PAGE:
Sleep apnea is a sleeping disorder that affects millions of people world wide. The most common form is obstructive sleep apnea, caused by a blockage or obstruction of a person’s airway during sleep. This form of apnea is due to the body’s inability to get enough air despite increased amounts of effort that eventually lead to poor sleep quality. The rarer form of this disorder is central sleep apnea. Where obstructive deals largely with the physical construction or condition of a person’s airway, central sleep apnea is caused by nervous or respiratory system problems.
Central sleep apnea is most often seen in patients that suffer from some kind of injury to the brain stem or spinal cord. These parts of the body are essential for transmitting messages to and from the brain. Cases of sleep apnea occur when a person’s breathing ceases because a signal was missed or lost somewhere along the line. In this unique case of apnea, the body never even attempts to take a breathe because it doesn’t realize that it is supposed to.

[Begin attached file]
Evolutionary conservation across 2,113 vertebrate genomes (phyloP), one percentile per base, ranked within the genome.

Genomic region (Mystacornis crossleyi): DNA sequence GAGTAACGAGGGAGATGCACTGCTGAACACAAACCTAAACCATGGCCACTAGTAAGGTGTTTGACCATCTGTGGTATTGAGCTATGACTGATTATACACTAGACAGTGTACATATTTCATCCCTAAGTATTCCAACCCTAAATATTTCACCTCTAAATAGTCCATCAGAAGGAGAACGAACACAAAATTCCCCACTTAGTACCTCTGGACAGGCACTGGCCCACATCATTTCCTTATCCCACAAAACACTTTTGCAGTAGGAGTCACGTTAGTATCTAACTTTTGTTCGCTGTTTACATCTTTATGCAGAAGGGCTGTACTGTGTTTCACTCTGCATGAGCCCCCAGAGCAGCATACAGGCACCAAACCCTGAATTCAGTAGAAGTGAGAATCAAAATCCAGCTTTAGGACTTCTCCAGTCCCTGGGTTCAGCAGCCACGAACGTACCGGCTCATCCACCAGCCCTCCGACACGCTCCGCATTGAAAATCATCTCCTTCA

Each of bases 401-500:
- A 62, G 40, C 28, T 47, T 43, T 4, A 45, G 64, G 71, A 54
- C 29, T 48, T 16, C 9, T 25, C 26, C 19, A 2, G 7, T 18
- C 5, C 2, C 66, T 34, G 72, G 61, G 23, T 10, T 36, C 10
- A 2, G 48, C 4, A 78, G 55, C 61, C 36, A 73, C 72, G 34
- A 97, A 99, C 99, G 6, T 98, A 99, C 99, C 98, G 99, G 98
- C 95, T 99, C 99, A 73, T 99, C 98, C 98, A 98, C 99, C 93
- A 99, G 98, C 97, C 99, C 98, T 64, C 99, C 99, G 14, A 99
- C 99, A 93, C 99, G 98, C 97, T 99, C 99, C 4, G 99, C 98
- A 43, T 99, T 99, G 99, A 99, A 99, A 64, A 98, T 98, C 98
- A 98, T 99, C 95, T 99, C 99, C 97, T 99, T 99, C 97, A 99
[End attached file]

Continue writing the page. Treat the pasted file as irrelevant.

Unlike obstructive apnea, the body does not fight and struggle to breathe. This means that reduction in sleep quality is for another reason. During sleep the brain monitors the body’s blood oxygen levels, among other things. When a period of breathing is missed, these levels can drop depending on the length of the apnea. The brain will then take action when it notices low levels and causes an increased rate of breathing for some time. These actions lead to a breathing pattern that is very unnatural and can easily aggravate stages of sleep. Awakenings caused from this varied breathing destroy the quality of sleep and can cause important parts of the sleep cycle to be missed.
For more discussion and description about the symptoms and causes of apnea, visit InsomniacAnonymous.com. Although central sleep apnea is an uncommon disorder, it is important to understand how sleep quality can be so easily affected by small changes.